Summer is over. Pretty much. Pumpkin Spice Lattes are brewing. Football is about to start. You’re thinking about your Halloween costume. Christmas decorations are going up.
And it sure as hell ain’t 1978 anymore.
And all my Moby Illustrated Classics are gone. Sad.
Any damn time I want, I can pick up Sherlock Holmes or Mary Shelley or Huck Finn and have both a nostalgic and a totally new experience. That’s what great books are all about.
As promised in the previous post, we are now looking at one of the high quality translations of Jules Verne. But you know… I have the feeling that the 80 Days translation I read was not one of the hack ones. It wasn’t one of the super fancy pants ones, but it didn’t completely suck. However, in trying to figure out exactly which translation I read, I stumbled across William Butcher’s introduction at the top of his Oxford University Press translation. It points out a lot that I completely missed. So, check that out if you really want to dig under the surface of 80 Days. But you know… sometimes I just wanna eat my nachos and not worry about how much vitamin C is in the jalapeños.
Save this link, and you’ll be able to scan thru your local offerings for the best translations.
Anyway, 20,000 Leagues Under the Sea is definitely one of Verne’s titles that suffered mightily in its earliest English translations. So, I got myself the first of Walter James Miller’s lauded annotated versions. This was good on account of all the cool notes in the margins. I love that. On the other hand, though he restored chunks of text that had been straight cut by the nimrod who did the first translation, he otherwise kept it intact, and noted the correct translations in the margin notes. This meant that I had to look off to the side to read the real stuff. I cannot imagine why he did it that way. It really hampers the reading experience. I think it should have been the other way around, so you could read the book in its best condition, and then, as you have interest, note the ways in which it was botched before. Perhaps he switched it up in his more recent editions.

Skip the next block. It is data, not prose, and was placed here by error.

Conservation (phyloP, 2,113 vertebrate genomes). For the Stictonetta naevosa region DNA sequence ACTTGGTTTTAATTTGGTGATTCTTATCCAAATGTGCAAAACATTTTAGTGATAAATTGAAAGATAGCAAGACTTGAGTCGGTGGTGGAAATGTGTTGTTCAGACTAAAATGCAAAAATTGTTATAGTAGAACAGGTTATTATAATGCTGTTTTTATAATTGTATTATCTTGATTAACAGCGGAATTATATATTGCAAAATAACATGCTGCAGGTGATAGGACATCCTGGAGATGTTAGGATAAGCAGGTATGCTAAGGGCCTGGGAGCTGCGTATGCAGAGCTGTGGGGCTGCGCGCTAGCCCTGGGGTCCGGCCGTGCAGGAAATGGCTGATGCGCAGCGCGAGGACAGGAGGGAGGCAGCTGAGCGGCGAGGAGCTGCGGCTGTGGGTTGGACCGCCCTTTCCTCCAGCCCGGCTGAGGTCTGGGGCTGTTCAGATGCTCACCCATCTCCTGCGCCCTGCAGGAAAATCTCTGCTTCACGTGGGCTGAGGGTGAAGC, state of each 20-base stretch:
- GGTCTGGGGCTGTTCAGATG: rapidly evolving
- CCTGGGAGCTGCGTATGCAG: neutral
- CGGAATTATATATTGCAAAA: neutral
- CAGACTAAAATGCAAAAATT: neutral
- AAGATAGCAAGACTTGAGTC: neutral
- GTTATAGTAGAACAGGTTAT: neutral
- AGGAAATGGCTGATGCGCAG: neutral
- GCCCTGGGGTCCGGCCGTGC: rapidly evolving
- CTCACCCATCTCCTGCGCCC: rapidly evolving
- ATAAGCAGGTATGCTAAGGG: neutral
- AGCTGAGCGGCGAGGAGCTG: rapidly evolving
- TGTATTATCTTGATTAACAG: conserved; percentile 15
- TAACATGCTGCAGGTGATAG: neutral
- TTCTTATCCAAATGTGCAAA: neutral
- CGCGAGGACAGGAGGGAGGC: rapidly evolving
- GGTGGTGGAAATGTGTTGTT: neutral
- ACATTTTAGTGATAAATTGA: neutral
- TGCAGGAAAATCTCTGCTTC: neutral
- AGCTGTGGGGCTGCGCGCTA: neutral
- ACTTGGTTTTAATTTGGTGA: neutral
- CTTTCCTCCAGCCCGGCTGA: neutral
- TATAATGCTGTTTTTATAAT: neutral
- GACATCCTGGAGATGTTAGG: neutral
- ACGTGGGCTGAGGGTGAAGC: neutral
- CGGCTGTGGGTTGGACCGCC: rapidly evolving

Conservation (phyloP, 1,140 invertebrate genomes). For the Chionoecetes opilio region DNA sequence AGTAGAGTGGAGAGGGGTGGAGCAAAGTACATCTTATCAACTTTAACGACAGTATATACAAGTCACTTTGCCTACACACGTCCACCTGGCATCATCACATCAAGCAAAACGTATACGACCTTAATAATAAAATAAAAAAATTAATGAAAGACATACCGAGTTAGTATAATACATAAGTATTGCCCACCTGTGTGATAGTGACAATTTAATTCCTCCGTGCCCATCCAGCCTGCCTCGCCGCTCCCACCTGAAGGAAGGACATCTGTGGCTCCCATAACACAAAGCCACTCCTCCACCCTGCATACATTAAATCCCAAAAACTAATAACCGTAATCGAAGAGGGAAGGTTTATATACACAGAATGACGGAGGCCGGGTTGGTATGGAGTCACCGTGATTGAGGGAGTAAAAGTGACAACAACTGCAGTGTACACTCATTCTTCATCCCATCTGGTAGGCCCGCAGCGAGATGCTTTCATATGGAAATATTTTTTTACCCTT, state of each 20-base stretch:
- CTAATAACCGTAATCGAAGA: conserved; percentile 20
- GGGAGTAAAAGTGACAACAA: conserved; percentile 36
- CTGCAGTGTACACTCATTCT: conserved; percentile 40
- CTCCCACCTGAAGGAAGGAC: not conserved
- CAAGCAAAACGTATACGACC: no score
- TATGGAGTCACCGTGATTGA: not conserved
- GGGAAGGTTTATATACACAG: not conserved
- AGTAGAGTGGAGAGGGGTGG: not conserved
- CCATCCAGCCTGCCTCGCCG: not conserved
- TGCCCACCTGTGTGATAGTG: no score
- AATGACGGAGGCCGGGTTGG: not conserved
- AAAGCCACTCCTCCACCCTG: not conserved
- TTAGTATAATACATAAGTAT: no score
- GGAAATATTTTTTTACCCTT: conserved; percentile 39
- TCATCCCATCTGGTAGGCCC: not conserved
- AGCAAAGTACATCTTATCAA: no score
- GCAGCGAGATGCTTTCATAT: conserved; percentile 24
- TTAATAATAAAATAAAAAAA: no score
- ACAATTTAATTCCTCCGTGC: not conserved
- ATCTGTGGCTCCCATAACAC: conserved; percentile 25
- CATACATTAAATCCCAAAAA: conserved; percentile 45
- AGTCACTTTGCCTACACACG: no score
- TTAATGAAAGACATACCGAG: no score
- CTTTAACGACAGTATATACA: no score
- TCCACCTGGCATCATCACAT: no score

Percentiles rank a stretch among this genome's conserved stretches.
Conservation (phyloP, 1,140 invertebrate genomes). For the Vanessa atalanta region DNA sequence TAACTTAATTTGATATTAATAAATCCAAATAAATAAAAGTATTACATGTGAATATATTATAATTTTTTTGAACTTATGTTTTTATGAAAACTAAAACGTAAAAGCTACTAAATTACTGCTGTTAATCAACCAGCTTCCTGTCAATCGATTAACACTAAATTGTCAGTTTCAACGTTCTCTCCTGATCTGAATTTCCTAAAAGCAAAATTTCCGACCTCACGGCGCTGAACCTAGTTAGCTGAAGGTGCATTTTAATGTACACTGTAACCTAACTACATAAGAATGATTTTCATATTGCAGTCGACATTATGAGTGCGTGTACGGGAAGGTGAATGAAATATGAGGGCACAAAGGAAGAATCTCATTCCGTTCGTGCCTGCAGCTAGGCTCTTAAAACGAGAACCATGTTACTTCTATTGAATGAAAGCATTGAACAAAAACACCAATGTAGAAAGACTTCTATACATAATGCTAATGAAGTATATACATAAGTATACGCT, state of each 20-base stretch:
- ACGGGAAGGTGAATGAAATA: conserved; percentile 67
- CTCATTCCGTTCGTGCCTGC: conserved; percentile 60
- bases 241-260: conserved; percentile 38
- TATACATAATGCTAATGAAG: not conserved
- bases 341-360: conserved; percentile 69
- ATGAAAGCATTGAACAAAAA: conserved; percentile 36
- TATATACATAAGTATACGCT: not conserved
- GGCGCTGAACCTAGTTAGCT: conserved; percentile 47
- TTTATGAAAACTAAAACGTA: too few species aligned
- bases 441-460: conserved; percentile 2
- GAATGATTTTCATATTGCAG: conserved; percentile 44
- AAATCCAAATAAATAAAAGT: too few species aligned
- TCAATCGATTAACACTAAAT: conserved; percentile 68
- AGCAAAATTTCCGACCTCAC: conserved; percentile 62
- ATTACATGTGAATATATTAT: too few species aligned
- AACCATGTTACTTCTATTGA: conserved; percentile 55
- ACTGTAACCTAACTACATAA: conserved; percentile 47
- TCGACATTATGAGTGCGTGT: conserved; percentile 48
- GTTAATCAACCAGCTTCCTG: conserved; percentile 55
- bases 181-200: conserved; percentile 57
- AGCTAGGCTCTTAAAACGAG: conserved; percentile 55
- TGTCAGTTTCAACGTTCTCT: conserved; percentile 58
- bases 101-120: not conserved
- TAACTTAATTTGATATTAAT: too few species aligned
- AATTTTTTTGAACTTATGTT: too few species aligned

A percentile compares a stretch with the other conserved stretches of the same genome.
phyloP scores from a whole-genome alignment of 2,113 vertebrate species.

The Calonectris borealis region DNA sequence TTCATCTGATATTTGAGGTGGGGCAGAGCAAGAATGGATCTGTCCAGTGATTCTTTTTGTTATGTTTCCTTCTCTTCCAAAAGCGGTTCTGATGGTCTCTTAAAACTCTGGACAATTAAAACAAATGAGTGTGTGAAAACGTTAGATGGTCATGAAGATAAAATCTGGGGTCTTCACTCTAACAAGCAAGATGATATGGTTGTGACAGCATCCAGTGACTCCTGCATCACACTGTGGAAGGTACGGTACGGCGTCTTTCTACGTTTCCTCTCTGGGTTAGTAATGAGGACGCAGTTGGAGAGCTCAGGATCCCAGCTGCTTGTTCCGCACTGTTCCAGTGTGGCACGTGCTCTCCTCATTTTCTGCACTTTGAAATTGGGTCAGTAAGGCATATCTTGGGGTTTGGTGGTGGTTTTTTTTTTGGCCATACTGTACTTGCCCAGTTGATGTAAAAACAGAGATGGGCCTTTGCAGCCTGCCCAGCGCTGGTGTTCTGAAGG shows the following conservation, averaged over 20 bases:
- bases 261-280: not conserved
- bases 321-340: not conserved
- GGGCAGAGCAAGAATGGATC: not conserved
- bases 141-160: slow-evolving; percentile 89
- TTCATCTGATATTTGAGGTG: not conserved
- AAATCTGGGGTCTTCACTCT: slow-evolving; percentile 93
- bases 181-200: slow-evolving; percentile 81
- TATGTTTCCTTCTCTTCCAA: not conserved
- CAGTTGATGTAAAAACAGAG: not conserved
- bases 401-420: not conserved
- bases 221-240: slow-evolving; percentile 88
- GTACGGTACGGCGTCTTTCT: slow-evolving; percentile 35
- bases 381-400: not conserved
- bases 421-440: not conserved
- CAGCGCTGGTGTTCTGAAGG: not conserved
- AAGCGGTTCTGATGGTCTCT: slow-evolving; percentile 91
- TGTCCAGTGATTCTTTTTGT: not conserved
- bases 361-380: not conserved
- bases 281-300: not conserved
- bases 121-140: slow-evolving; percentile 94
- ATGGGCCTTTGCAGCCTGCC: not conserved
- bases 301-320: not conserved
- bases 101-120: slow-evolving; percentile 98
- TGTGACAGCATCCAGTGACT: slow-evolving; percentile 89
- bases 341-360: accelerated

After about two chapters of that bullshit, I switched over to the Anthony Bonner trans from Bantam, and it gets pretty good marks.
And if you’ve read this far, congratulations, you are a book nerd.
A lot of what was lost in the initial English versions were scientific details and anything that didn’t jibe with the translator’s personal views. It’s pretty unbelievable that he got away with it. What a d-bag. That’s not to mention he apparently sucked at French.
Besides being an amazing adventure, that between plot and characters never releases its tension, this is a catalogue of the world’s oceans that would have blown the mind of its original readers. These were not people that could flip on Nat Geo or trot down to the local aquarium. I will admit that a few times I thought, “Ok – enough with the damn fish,” but still – I wouldn’t change a thing. And the whole idea of a man-made vessel doing what its submarine, The Nautilus, could do would be like us talking about going thru a wormhole. Like, maybe it’s possible, but… how the hell…?! And the visuals: fields of sunk treasure ships and lost cities and volcanoes at the bottom of the sea and underwater forests and and and – it’s hard to put the scope of the ocean in your mind’s eye. All of a sudden, I totally get James Cameron.
Captain Nemo has a really modern sense of environmentalism, with a kind of Victorian edge: these whales over here are harmless and over-hunted – ah, but those whales over there are assholes, let’s kill them. He might be the original Greenpeacer, but he’ll spear the odd manatee for Saturday’s cookout. He’s a pinnacle of anti-hero, too; you can neither judge nor justify his actions.
I have nothing new to say about it, but that it’s as great as its status on the Continent and twice as great as its status in the English-speaking world. Choose your version carefully, and you’ll finish with a head full of ideas and a heart full of awe.